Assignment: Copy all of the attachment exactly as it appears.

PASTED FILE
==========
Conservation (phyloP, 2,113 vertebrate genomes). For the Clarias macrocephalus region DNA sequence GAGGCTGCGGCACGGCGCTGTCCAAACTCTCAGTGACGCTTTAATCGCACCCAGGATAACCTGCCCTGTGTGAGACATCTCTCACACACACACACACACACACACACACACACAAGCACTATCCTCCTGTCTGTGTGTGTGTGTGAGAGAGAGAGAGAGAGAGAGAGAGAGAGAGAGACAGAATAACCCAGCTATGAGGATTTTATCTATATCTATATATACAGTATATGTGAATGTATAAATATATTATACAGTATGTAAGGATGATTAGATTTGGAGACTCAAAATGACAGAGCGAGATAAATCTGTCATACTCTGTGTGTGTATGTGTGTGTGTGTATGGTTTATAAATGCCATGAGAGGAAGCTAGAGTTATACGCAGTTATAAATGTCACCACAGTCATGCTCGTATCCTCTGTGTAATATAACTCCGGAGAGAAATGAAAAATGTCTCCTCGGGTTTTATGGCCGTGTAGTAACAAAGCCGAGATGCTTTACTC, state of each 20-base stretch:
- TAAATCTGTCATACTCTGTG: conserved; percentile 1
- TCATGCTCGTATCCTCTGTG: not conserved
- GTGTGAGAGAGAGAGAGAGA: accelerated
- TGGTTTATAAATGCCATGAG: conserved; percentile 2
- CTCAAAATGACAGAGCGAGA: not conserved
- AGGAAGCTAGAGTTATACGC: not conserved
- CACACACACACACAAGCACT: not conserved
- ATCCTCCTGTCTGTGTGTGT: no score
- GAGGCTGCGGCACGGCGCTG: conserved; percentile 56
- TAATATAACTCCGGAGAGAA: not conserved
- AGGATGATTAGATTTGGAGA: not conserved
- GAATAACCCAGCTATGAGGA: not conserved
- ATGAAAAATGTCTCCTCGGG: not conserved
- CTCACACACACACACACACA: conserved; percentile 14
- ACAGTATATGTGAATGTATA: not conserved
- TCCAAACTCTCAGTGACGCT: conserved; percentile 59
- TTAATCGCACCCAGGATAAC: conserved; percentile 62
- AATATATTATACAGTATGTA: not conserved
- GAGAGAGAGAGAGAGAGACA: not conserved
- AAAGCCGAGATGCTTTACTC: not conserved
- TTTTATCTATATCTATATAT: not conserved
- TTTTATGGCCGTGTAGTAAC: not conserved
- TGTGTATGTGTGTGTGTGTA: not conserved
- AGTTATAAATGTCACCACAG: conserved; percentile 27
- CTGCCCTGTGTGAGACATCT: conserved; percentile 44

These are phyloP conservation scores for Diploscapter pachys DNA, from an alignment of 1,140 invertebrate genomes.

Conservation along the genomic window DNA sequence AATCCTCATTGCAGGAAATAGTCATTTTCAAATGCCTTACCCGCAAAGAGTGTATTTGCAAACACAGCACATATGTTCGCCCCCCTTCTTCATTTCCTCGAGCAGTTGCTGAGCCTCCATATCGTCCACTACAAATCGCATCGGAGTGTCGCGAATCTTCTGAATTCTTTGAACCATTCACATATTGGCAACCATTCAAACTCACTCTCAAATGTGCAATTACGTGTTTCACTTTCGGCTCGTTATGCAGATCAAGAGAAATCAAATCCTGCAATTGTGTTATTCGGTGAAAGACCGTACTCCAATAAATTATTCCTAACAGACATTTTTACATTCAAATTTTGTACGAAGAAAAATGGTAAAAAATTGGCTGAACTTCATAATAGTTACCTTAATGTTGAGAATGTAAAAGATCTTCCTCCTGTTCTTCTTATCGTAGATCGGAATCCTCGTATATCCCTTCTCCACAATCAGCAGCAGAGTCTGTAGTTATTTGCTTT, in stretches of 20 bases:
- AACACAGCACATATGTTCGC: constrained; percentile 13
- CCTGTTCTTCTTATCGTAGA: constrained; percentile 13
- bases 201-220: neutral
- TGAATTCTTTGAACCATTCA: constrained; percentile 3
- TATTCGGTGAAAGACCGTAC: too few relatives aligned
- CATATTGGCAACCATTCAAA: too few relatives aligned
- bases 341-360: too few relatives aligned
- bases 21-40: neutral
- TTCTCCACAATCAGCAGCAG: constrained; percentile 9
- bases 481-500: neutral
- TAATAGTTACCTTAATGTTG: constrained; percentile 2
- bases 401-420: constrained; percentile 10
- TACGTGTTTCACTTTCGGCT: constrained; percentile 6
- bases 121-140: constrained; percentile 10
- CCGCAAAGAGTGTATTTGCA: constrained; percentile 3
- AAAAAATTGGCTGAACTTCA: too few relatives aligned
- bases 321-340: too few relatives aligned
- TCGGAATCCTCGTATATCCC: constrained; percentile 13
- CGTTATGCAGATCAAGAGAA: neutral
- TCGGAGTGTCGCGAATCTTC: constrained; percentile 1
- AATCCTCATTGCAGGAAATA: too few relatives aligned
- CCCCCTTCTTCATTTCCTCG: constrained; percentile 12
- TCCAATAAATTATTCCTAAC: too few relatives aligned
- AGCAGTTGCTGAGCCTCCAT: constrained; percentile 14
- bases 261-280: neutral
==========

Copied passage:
Conservation (phyloP, 2,113 vertebrate genomes). For the Clarias macrocephalus region DNA sequence GAGGCTGCGGCACGGCGCTGTCCAAACTCTCAGTGACGCTTTAATCGCACCCAGGATAACCTGCCCTGTGTGAGACATCTCTCACACACACACACACACACACACACACACACAAGCACTATCCTCCTGTCTGTGTGTGTGTGTGAGAGAGAGAGAGAGAGAGAGAGAGAGAGAGAGACAGAATAACCCAGCTATGAGGATTTTATCTATATCTATATATACAGTATATGTGAATGTATAAATATATTATACAGTATGTAAGGATGATTAGATTTGGAGACTCAAAATGACAGAGCGAGATAAATCTGTCATACTCTGTGTGTGTATGTGTGTGTGTGTATGGTTTATAAATGCCATGAGAGGAAGCTAGAGTTATACGCAGTTATAAATGTCACCACAGTCATGCTCGTATCCTCTGTGTAATATAACTCCGGAGAGAAATGAAAAATGTCTCCTCGGGTTTTATGGCCGTGTAGTAACAAAGCCGAGATGCTTTACTC, state of each 20-base stretch:
- TAAATCTGTCATACTCTGTG: conserved; percentile 1
- TCATGCTCGTATCCTCTGTG: not conserved
- GTGTGAGAGAGAGAGAGAGA: accelerated
- TGGTTTATAAATGCCATGAG: conserved; percentile 2
- CTCAAAATGACAGAGCGAGA: not conserved
- AGGAAGCTAGAGTTATACGC: not conserved
- CACACACACACACAAGCACT: not conserved
- ATCCTCCTGTCTGTGTGTGT: no score
- GAGGCTGCGGCACGGCGCTG: conserved; percentile 56
- TAATATAACTCCGGAGAGAA: not conserved
- AGGATGATTAGATTTGGAGA: not conserved
- GAATAACCCAGCTATGAGGA: not conserved
- ATGAAAAATGTCTCCTCGGG: not conserved
- CTCACACACACACACACACA: conserved; percentile 14
- ACAGTATATGTGAATGTATA: not conserved
- TCCAAACTCTCAGTGACGCT: conserved; percentile 59
- TTAATCGCACCCAGGATAAC: conserved; percentile 62
- AATATATTATACAGTATGTA: not conserved
- GAGAGAGAGAGAGAGAGACA: not conserved
- AAAGCCGAGATGCTTTACTC: not conserved
- TTTTATCTATATCTATATAT: not conserved
- TTTTATGGCCGTGTAGTAAC: not conserved
- TGTGTATGTGTGTGTGTGTA: not conserved
- AGTTATAAATGTCACCACAG: conserved; percentile 27
- CTGCCCTGTGTGAGACATCT: conserved; percentile 44

These are phyloP conservation scores for Diploscapter pachys DNA, from an alignment of 1,140 invertebrate genomes.

Conservation along the genomic window DNA sequence AATCCTCATTGCAGGAAATAGTCATTTTCAAATGCCTTACCCGCAAAGAGTGTATTTGCAAACACAGCACATATGTTCGCCCCCCTTCTTCATTTCCTCGAGCAGTTGCTGAGCCTCCATATCGTCCACTACAAATCGCATCGGAGTGTCGCGAATCTTCTGAATTCTTTGAACCATTCACATATTGGCAACCATTCAAACTCACTCTCAAATGTGCAATTACGTGTTTCACTTTCGGCTCGTTATGCAGATCAAGAGAAATCAAATCCTGCAATTGTGTTATTCGGTGAAAGACCGTACTCCAATAAATTATTCCTAACAGACATTTTTACATTCAAATTTTGTACGAAGAAAAATGGTAAAAAATTGGCTGAACTTCATAATAGTTACCTTAATGTTGAGAATGTAAAAGATCTTCCTCCTGTTCTTCTTATCGTAGATCGGAATCCTCGTATATCCCTTCTCCACAATCAGCAGCAGAGTCTGTAGTTATTTGCTTT, in stretches of 20 bases:
- AACACAGCACATATGTTCGC: constrained; percentile 13
- CCTGTTCTTCTTATCGTAGA: constrained; percentile 13
- bases 201-220: neutral
- TGAATTCTTTGAACCATTCA: constrained; percentile 3
- TATTCGGTGAAAGACCGTAC: too few relatives aligned
- CATATTGGCAACCATTCAAA: too few relatives aligned
- bases 341-360: too few relatives aligned
- bases 21-40: neutral
- TTCTCCACAATCAGCAGCAG: constrained; percentile 9
- bases 481-500: neutral
- TAATAGTTACCTTAATGTTG: constrained; percentile 2
- bases 401-420: constrained; percentile 10
- TACGTGTTTCACTTTCGGCT: constrained; percentile 6
- bases 121-140: constrained; percentile 10
- CCGCAAAGAGTGTATTTGCA: constrained; percentile 3
- AAAAAATTGGCTGAACTTCA: too few relatives aligned
- bases 321-340: too few relatives aligned
- TCGGAATCCTCGTATATCCC: constrained; percentile 13
- CGTTATGCAGATCAAGAGAA: neutral
- TCGGAGTGTCGCGAATCTTC: constrained; percentile 1
- AATCCTCATTGCAGGAAATA: too few relatives aligned
- CCCCCTTCTTCATTTCCTCG: constrained; percentile 12
- TCCAATAAATTATTCCTAAC: too few relatives aligned
- AGCAGTTGCTGAGCCTCCAT: constrained; percentile 14
- bases 261-280: neutral